23 November 2004

Who’s to Blame?

The Republicans

The dilemma of the Democrats is so familiar by now that we feel the burden of it even in our sleep: seek to siphon votes from the existing center-right, or try to create new voters from that mass of relatively poor and uneducated who don’t now cast ballots at all. Of course between these two options is a third way: you can attempt to do both. You can champion fiscal conservatism while making incongruous populist noises, or flatter those prejudices known as values while relying on blacks, single women, gays, and greens to know you are on their side. Everyone will doubt your sincerity and therefore your character. Still it might work, and once, in 2000, it did work, barely, were it not for the electoral college and the Supreme Court.

I am not a Democratic strategist; it seems no one is. But since the defeat one of the commonest proposed remedies to our situation has been to show our opponents more respect. The trouble with Democratic voters and candidates, it is alleged, is our elitism: snug in our cosmopolitan ghettoes, speaking in full paragraphs, fondling old snapshots of France… The charge can be refuted on a number of levels. In terms of electoral power and per capita federal funds, it’s the red-staters who are the elites. In terms of money, it’s the Republican donors. In terms of cable TV platforms…

Yet the accusation of elitism has tended to stick. And it’s stuck for the simple reason that in some sense it’s true. Many of us do figure that Republicans who aren’t in the top tax bracket, and still vote year in and year out for aid to the rich, must be delusional or ill-informed. The same goes for voters who prefer Bush’s swagger to any measure of real safety. Or whose lack of health care somehow inspires them to want to privatize Social Security. How we would like to help our poor rural cousins to achieve a more sound sense of priority! If only we could do it without sounding so educated.

The trouble with our brief against elitism is that it is itself elitist and condescending. It presumes that with a little more information or education on their part, or a change in diction and demeanor on ours, many red Americans would go blue. In fact our very solicitude toward values-oriented voters must remind them of the stereotypical liberal attitude toward crime. The right’s answer to this has always been that after a certain age a person is responsible for what he does. This is at least as true for a woman or man in a voting booth as for a guy holding up a liquor store.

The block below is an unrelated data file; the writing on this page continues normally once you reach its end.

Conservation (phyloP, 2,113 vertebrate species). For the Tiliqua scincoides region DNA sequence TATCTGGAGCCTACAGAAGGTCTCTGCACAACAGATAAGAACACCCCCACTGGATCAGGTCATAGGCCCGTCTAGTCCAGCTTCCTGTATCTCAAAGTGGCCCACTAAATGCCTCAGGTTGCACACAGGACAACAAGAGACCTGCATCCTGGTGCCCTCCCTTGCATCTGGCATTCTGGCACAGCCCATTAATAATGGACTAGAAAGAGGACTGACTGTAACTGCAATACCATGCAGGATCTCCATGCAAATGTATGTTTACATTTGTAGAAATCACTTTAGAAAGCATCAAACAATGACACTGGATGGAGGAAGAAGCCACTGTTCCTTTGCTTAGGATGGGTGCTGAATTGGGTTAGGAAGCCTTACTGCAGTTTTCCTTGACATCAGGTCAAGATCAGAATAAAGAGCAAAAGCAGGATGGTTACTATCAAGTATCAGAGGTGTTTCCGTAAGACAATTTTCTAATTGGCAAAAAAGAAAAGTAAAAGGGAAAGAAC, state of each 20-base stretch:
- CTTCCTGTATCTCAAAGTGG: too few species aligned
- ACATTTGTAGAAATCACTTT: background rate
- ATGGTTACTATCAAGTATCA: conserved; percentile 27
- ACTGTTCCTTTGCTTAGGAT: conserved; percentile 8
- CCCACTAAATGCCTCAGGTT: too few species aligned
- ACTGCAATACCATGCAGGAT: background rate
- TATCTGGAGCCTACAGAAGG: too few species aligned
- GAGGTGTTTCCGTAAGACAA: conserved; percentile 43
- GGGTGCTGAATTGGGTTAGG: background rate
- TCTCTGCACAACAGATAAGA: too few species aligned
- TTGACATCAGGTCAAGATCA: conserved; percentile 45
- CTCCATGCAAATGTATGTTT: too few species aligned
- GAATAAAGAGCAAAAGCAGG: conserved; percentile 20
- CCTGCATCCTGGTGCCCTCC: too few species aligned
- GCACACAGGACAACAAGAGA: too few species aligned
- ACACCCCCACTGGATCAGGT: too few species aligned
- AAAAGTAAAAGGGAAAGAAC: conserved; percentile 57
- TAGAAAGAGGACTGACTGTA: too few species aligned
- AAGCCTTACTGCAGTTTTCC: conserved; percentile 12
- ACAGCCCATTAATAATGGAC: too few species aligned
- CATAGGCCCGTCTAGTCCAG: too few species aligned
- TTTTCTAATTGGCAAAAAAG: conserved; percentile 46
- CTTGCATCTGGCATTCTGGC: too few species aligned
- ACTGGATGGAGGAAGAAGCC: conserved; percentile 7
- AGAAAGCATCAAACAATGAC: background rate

Most voters who went for Bush the other day did so in circumstances of adequate information and sufficient freedom. After all, these people have cable TV and radios and underfunded local libraries. The evidence, for example, that Iraq did not have WMDs and did not connive with Osama bin Laden must have filtered through to them—in which event their decision was to solace themselves with lies that even Dick Cheney, in the final days, didn’t bother to repeat.

Of course we should blame ourselves and our party for its failure. But the people mostly to blame for the Republican victory are Republicans. A lot of grown-up citizens—compos mentis and adequately informed—cherish their bigotry over the fiscal integrity of their country. They vote for Bush and against the big-city residents who live in peril of another terrorist attack because 9/11 wounded their narcissism and it would offend their self-love to change course. We are valuable to many of them mostly as potential casualties, and even then we provide only a sentimental occasion. Meanwhile they feast on cheap petroleum as the earth slowly burns. The collective attitude of sixty million Republicans could not be more elitist, or more French: “Apres moi, le deluge!” (France happens to be a country of sixty million—what if it believed it should run the world as our sixty million believes?)

No victims, unless of themselves, the Bushists are still free people. To make republicanism into imperialism, Christianity into a code of anti-charity, and deliberation into credulism were choices. I don’t know what strategic approach we should take over the next years. But for now there remains enough liberty and equality in America that to respect the right-wing voters, thinking of them as a crowd standing at eye-level to ourselves, is to despise and fear them as we do their president.


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  • Benjamin Kunkel
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